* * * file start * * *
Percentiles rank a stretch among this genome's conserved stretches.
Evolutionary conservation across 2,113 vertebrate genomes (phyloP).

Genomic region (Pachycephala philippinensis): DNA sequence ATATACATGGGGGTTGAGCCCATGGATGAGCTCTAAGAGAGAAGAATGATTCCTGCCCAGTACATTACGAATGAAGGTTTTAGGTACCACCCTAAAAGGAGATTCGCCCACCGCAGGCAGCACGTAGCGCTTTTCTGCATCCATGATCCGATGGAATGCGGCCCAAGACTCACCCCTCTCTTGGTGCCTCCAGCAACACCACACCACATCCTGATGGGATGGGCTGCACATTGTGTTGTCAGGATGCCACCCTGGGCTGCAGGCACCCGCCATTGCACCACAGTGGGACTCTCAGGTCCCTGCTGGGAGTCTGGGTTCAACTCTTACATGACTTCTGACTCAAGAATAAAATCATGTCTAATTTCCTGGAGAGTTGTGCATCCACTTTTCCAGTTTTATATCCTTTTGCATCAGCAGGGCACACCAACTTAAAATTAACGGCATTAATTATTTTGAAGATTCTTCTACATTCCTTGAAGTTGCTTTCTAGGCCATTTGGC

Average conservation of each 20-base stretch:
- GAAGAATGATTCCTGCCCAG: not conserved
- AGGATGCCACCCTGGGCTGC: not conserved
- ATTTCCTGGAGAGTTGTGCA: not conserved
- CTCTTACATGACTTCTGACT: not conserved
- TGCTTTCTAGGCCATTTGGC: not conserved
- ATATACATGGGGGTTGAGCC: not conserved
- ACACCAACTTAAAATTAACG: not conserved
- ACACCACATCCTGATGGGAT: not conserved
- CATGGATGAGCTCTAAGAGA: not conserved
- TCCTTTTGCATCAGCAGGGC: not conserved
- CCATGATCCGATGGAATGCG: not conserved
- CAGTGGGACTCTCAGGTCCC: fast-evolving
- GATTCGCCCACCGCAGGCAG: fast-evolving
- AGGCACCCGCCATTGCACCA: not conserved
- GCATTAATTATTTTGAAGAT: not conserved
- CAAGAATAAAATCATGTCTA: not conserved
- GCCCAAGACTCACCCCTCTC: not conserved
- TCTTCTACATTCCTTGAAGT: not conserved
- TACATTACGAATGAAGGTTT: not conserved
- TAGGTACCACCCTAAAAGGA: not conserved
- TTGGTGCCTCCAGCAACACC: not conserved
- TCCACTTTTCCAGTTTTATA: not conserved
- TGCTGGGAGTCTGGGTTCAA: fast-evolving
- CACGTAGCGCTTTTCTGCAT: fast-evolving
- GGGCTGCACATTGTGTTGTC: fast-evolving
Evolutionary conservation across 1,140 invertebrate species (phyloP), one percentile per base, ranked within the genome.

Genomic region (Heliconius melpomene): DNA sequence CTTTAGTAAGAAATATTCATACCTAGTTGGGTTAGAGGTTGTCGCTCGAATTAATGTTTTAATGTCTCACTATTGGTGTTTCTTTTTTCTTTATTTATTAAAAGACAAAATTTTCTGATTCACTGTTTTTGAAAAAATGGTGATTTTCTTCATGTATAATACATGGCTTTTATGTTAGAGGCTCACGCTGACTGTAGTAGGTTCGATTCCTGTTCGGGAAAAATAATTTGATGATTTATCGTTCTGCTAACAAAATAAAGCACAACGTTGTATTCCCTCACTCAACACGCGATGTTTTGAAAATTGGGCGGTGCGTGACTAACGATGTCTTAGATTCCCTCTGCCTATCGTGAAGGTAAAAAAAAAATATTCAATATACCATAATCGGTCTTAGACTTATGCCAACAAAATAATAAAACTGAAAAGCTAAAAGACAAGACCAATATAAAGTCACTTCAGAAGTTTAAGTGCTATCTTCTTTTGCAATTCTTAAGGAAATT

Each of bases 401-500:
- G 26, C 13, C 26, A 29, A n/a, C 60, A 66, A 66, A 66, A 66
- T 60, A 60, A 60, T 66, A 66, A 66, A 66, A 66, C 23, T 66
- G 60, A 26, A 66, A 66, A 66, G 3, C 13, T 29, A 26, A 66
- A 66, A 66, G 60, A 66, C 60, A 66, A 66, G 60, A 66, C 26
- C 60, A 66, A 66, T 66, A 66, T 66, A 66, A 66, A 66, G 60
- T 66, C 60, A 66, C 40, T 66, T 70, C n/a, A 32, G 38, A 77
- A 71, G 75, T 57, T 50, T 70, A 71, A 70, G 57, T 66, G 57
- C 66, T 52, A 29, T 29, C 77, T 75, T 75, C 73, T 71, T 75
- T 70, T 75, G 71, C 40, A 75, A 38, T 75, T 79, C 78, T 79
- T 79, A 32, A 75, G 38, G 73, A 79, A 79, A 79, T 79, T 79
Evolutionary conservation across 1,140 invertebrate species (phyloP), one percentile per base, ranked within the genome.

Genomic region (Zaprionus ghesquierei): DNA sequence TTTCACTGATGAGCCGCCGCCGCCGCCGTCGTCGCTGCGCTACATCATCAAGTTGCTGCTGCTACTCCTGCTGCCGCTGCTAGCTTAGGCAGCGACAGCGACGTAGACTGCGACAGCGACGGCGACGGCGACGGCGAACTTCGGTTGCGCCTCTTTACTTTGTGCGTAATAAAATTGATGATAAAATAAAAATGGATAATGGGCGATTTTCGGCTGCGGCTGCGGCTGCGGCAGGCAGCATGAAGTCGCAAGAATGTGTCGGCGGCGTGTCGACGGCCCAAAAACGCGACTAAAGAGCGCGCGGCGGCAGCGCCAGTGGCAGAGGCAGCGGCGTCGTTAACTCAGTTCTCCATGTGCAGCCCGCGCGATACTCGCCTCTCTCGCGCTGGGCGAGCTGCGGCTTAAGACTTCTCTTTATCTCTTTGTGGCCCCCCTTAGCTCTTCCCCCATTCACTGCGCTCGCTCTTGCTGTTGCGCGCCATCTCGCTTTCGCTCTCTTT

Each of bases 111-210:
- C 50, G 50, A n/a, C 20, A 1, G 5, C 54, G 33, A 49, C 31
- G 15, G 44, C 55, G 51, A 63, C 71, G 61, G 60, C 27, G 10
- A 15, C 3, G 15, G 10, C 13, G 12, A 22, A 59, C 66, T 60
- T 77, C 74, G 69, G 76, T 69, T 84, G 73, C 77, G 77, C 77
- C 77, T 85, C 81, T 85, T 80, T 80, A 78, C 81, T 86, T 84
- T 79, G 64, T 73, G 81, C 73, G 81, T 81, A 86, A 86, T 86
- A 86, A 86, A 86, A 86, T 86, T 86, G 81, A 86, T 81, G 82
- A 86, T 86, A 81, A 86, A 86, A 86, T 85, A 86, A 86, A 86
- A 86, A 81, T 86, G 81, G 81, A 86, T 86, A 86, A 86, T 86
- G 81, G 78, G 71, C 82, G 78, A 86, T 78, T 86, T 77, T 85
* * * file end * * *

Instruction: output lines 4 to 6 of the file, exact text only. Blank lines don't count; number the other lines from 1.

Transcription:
Average conservation of each 20-base stretch:
- GAAGAATGATTCCTGCCCAG: not conserved
- AGGATGCCACCCTGGGCTGC: not conserved